This last Sunday was the 30th anniversary of Pope John Paul II’s visit to Iowa. He spoke of the importance of feeding the hungry and the role those involved in agriculture have in completing this task. To celebrate the anniversary, the Des Moines Diocese had a votive Mass and held a symposium to discuss the last thirty years in agriculture as well as to suggest the direction agriculture should be heading. The theme of the symposium, “What God has given, and human hands have made”, was very fitting, though there were arguments as to the value of what human hands have made over the last thirty years.
In the last thirty years, agriculture has found itself whittled down to a few large agribusinesses controlling its direction. The number of farmers has declined rapidly and the size of farms has largely increased. Small and middle sized family farms have not been able to compete and have been forced out. The emphasis in agriculture has been placed on a few commodities, mainly corn, with large government subsidies leading to overproduction of these commodities. Instead of helping those in impoverished countries to create a self-sustaining system, our overproduction is dumped on them. Their farmers cannot compete with this influx of cheap commodities. Meanwhile the main benefactors are the large farms and agribusinesses.
Conventional agriculture has had a negative environmental impact as well, due to concentrating only on yield without considering sustainability. Massive amounts of synthetic fertilizers and pesticides are poured onto fields, the production of which requires incredibly large amounts of energy. Fields are then managed in ways that send nitrates into the water system and billions of pounds of topsoil to the Gulf of Mexico.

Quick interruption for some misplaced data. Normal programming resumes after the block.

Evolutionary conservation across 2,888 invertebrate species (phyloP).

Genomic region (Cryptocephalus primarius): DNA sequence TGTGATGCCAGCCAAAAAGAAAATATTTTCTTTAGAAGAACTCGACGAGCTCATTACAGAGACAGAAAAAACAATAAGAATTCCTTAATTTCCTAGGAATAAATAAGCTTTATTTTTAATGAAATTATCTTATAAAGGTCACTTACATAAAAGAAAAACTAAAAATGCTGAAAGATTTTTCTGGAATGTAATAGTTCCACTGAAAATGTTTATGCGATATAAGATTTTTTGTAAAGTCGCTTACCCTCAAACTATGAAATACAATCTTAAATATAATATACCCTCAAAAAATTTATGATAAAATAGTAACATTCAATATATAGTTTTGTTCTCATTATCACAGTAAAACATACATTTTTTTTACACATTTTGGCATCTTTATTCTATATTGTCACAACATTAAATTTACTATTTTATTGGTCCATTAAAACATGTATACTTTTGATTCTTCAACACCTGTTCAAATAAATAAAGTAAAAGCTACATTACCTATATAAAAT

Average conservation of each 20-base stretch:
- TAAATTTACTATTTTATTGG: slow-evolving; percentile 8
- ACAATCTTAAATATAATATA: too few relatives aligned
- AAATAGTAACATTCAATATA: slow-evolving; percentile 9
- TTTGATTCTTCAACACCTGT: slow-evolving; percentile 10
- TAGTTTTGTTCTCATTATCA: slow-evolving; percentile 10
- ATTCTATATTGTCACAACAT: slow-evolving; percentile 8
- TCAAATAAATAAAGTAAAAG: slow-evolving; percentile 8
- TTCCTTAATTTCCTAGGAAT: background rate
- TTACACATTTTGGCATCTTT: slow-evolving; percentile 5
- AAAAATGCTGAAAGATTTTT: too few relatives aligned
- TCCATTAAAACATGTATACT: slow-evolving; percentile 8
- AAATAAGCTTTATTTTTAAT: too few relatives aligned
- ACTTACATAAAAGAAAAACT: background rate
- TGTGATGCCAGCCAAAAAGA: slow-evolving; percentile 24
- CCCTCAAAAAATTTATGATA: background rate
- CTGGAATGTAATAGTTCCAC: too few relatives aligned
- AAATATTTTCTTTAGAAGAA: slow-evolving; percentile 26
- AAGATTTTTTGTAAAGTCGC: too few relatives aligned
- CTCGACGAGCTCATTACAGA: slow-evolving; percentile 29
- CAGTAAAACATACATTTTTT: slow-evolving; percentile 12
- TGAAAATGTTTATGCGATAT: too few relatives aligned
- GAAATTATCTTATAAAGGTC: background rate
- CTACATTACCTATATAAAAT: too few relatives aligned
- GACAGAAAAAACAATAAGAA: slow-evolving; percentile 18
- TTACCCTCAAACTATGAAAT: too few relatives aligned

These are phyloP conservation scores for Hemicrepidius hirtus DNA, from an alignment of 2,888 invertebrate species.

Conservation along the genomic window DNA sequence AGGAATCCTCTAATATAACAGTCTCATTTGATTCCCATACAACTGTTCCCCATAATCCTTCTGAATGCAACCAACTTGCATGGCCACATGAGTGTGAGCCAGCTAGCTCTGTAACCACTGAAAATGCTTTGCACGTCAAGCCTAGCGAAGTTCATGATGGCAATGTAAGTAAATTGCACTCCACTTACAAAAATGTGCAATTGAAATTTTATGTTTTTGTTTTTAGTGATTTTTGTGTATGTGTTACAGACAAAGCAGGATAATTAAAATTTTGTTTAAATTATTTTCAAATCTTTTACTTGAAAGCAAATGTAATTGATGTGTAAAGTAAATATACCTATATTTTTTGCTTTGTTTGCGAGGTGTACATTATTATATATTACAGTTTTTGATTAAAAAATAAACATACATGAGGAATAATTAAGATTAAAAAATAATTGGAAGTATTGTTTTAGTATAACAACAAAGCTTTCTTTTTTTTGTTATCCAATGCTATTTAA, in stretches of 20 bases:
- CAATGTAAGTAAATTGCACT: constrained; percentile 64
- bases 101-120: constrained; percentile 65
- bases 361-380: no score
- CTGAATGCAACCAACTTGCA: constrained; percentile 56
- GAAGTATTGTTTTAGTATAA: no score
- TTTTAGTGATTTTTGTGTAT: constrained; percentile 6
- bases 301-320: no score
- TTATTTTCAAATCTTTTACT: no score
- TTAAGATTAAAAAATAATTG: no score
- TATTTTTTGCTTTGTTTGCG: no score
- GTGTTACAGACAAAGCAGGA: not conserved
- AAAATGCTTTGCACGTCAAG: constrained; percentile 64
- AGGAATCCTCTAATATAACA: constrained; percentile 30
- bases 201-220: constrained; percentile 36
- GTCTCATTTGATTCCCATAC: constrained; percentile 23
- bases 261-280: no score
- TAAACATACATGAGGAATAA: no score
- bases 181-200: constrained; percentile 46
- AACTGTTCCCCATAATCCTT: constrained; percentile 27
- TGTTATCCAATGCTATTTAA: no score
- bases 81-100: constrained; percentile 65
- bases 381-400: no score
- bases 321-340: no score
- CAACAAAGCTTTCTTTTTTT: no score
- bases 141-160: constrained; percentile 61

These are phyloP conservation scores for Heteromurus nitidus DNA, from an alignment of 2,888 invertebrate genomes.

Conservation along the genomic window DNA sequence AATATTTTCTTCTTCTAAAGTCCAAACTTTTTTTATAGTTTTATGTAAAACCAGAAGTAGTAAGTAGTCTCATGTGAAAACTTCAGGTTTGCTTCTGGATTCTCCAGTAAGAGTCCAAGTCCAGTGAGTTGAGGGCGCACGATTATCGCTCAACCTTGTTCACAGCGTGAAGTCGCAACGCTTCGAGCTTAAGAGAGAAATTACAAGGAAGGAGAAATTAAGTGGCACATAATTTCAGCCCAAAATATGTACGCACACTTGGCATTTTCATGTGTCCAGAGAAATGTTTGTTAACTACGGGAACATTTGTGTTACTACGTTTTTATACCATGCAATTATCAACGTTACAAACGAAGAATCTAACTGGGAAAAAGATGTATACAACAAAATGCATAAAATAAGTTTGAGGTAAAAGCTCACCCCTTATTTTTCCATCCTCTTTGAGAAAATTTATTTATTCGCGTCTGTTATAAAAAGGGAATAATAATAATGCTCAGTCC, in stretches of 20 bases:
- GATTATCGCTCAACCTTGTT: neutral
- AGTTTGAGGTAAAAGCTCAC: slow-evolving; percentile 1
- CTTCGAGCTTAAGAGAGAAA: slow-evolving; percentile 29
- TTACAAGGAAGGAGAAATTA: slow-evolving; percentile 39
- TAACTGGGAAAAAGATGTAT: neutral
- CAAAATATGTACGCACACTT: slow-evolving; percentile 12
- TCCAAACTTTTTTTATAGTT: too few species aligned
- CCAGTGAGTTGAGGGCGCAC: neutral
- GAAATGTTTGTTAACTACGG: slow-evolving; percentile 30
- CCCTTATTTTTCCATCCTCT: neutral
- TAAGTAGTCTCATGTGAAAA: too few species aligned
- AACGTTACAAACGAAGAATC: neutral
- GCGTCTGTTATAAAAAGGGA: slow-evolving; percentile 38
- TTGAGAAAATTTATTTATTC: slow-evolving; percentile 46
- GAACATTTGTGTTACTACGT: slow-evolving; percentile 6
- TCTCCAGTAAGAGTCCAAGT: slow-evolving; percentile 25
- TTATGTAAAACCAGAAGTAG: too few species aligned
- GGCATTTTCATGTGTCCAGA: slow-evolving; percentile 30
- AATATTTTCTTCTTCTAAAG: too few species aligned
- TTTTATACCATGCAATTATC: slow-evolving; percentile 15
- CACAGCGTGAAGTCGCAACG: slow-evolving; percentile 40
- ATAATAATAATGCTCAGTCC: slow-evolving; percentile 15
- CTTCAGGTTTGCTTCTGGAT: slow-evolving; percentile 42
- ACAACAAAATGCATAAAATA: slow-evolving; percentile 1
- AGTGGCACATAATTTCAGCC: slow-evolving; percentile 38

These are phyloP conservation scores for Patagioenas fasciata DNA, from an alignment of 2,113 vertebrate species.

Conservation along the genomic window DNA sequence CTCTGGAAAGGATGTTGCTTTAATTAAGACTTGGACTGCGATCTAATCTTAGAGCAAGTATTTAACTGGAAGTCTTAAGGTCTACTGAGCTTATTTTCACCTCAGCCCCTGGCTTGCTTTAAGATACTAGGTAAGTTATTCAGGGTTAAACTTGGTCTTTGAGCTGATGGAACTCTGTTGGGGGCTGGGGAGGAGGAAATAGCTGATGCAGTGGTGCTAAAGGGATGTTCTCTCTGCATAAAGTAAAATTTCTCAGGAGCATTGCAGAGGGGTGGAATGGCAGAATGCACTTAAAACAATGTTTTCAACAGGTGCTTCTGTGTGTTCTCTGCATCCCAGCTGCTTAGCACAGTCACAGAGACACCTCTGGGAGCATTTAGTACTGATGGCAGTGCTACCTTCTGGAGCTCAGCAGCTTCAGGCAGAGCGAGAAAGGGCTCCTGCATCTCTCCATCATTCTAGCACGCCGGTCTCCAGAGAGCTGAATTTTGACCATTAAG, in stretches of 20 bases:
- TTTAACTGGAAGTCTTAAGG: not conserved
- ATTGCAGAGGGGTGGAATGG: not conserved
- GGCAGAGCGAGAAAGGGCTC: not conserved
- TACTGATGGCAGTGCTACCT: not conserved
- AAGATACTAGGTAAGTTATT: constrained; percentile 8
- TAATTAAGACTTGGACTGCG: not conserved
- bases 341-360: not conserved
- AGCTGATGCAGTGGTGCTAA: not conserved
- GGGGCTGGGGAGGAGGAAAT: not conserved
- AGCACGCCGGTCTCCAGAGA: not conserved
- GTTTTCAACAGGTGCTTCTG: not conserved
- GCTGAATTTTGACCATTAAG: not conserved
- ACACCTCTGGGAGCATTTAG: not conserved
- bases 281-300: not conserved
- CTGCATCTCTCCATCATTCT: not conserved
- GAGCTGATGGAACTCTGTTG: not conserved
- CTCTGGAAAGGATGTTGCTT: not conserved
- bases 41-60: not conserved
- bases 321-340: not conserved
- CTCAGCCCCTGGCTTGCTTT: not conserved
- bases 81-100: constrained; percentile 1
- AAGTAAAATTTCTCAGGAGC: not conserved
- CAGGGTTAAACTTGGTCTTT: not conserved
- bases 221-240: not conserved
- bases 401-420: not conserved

At the symposium, the keynote speaker,Senator Mike Johanns of Nebraska, did nothing to encourage any improvements. Instead of discussing the further work that needs to be done to end world hunger, he sat back and praised the current state of agriculture. One of his main points was that modern conventional farming was the only way to feed the world. It was very disconcerting to hear a U.S. senator make such a statement. I don’t know whether to hope the statement was made out of ignorance or as a result of the intense lobbying from large agribusinesses.
All of this sounds pretty grim, but there is actually much to be optimistic about. Many of the other speakers at the symposium spoke out against our current global food system. They offered the hope of providing third-world countries with the tools to sustain themselves. Much is currently being done to buck the trends as well. Local food systems and organic agriculture are being fostered around the world. Environmental and social justice groups are also doing what they can to make positive changes in agriculture, but their work is hard and constantly countered by the interests of agribusiness.
The anniversary of the Pope’s visit to Iowa is a good time for all to reflect on how agriculture affects all of our lives. It is a time to consider the consequences of our own decisions, whether we are producers or consumers. Our current global food system is not what Pope John Paul II had in mind when he spoke of feeding the hungry, and a continuation of it would be a continuation of turning away from the needs of the poorest in the world while also degrading the land.
On a personal note, the Mass and symposium were special to me in another way, because my mom was the lector for the papal Mass in Iowa thirty years ago! She and twenty or so others were asked to try out, and she was selected. Now that’s a pretty nice honor.